Mixed Vibe is mixed up: I have just stumbled upon Aquacurrentscience.com by P&G; I also did a quick research on aquaporins at wikipedia, but neither the website nor wikipedia reveal how easy it is for a product (Panthene, Olay, and Secret, for instance) to have any effect on aquaporins as to improve moisture in hair and skin claim. Can my favorite nerds (hope i’m not insulting anyone) give me a good explanation on the mechanics behind Aquacurrent science and how it affects aquaporins as to induce greater results when it comes to hydrating skin and hair?
Actually, MV, we revel in our Nerdness, so certainly no insult there!
All about aquaporins
If you looked it up on Wikipedia, then you already know that aquaporins are proteins that selectively conduct water molecules in and out of the living cells. So what does this technology have to do with beauty products for skin and hair? Very little, as far as we can tell. Aquaporins transport water across membranes of living cells but the outer layers of skin (which are effected by moisturizers) and the cuticle layer of hair (which is effected by conditioners) are composed of dead cells that do not contain aquaporin channels. It seems like P&G recognizes this too because if you read their claims carefully you’ll notice they avoid any direct technical connection to aquaporins. What they actually say is that aquaporins “inspired” Aquacurrent Science.
P&G’s Aquacurrent Science
Take a look at exactly what they say about Aquacurrent science:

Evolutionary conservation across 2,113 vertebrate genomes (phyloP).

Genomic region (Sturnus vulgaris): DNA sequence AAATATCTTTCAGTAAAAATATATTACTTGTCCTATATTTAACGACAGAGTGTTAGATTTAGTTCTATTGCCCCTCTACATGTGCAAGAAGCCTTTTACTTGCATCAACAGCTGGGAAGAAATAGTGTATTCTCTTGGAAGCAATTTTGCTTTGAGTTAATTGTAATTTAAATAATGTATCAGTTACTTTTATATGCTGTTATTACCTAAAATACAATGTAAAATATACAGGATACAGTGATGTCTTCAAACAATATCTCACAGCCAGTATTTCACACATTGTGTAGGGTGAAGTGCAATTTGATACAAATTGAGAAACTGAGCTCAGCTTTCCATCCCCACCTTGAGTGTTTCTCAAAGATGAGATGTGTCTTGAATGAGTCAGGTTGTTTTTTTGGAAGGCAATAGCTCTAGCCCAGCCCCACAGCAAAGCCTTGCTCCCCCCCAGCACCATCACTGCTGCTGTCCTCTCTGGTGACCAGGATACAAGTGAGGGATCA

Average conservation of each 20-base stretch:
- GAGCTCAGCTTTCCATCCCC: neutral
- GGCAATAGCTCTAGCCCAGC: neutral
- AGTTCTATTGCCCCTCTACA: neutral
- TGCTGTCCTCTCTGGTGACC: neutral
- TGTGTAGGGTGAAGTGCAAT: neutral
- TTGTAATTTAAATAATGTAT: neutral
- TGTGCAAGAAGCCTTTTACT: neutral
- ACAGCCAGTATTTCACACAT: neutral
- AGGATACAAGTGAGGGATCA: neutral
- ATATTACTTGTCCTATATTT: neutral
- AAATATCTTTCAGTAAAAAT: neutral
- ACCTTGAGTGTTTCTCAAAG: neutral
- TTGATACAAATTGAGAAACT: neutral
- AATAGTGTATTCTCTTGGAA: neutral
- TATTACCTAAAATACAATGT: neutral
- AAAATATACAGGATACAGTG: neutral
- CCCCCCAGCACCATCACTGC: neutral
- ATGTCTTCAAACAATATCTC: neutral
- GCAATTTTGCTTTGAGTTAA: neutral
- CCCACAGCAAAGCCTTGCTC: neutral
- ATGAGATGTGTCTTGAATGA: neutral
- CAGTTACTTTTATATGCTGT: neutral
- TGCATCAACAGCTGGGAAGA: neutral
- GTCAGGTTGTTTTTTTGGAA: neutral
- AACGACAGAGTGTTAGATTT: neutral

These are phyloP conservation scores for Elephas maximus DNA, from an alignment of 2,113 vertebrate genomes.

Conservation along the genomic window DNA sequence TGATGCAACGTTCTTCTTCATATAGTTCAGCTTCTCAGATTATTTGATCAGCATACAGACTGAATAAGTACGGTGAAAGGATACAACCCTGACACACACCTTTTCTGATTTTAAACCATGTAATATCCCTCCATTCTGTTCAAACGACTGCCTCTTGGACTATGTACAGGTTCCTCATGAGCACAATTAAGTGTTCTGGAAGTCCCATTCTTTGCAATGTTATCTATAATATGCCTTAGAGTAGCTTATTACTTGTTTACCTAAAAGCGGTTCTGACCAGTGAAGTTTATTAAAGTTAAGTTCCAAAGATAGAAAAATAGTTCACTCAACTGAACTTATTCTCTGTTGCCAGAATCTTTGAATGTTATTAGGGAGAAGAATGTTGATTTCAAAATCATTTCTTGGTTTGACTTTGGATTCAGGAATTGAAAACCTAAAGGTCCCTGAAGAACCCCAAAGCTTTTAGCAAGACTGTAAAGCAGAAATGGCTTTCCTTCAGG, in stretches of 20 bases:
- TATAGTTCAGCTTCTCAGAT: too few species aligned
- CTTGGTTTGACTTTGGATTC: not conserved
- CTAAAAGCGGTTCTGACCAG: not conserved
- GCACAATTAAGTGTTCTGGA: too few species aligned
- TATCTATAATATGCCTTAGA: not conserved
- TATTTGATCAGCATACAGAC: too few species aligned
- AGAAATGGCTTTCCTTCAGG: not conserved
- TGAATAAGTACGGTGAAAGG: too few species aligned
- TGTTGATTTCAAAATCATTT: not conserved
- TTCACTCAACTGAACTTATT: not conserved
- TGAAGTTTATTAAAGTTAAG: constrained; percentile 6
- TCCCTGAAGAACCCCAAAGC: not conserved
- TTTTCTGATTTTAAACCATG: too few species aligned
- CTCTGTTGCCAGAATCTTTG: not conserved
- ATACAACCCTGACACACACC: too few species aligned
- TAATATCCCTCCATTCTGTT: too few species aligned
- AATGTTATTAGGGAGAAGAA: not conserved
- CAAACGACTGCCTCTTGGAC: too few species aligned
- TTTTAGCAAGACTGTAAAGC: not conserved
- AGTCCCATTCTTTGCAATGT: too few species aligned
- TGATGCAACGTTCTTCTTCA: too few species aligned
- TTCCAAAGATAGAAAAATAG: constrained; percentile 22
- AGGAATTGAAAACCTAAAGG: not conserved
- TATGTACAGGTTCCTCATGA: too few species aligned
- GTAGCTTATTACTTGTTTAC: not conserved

It’s a deep understanding of moisture movement to help replenish and enrich the healthy-looking beauty of your skin and hair. It’s understanding that there’s more to moisturizing than just ‘locking’ it in. Here’s your dictionary word for today: ‘Aquaporins.’ These are the skin’s natural gateways that let water flow into millions of thirsty cells. The discovery of Aquaporins and how they channel water has created a big buzz in the science world. It’s also inspired P&G beauty scientists to continue research into how moisture moves where it’s needed in skin and hair. Understanding how you can move moisture where your body needs it isn’t rocket science. It’s Aquacurrent Science.
Do you see what we mean? They never say “our products affect the way aquaporins work.” Here’s a closer look at what they say in each of their Aquacurrent science brands:
Help control the movement of water in and out of your hair, and help prevent breakage.
Any good conditioner will do this, especially if it contains silicone which helps form a barrier that seals the hair shaft.
Skin-conditioning benefits inspired by Aquacurrent Science.
Key word: inspired.
Olay Quench Deep Moisture Channel moisture deep into the skin’s surface with powerful Olay moisturizers.
“Deep into the skin’s surface” is the critical catchphrase here. The surface of skin doesn’t contain the kind of cells that contain aquaporins. So this is just another, albeit clever, moisturization story.
The Beauty Brains bottom line:
As you can see when you look carefully at the claims, P&G is not saying anything that can’t be supported with basic hair and skin care product technology. Aquacurrent science is a clever hook but it doesn’t appear to represent any breakthrough in beauty care involving aquaporins. Now it’s time for our standard disclaimer: if P&G has research showing that their Aquacurrent science technology works better than “regular” technology, we’ll be glad to write another post sharing that information with our Beauty Brains community.
What do YOU think? Does this kind of technical story appeal to you as a consumer or does it just feel like more marketing hype? Leave a comment and share your thoughts with the rest of the Beauty Brains community.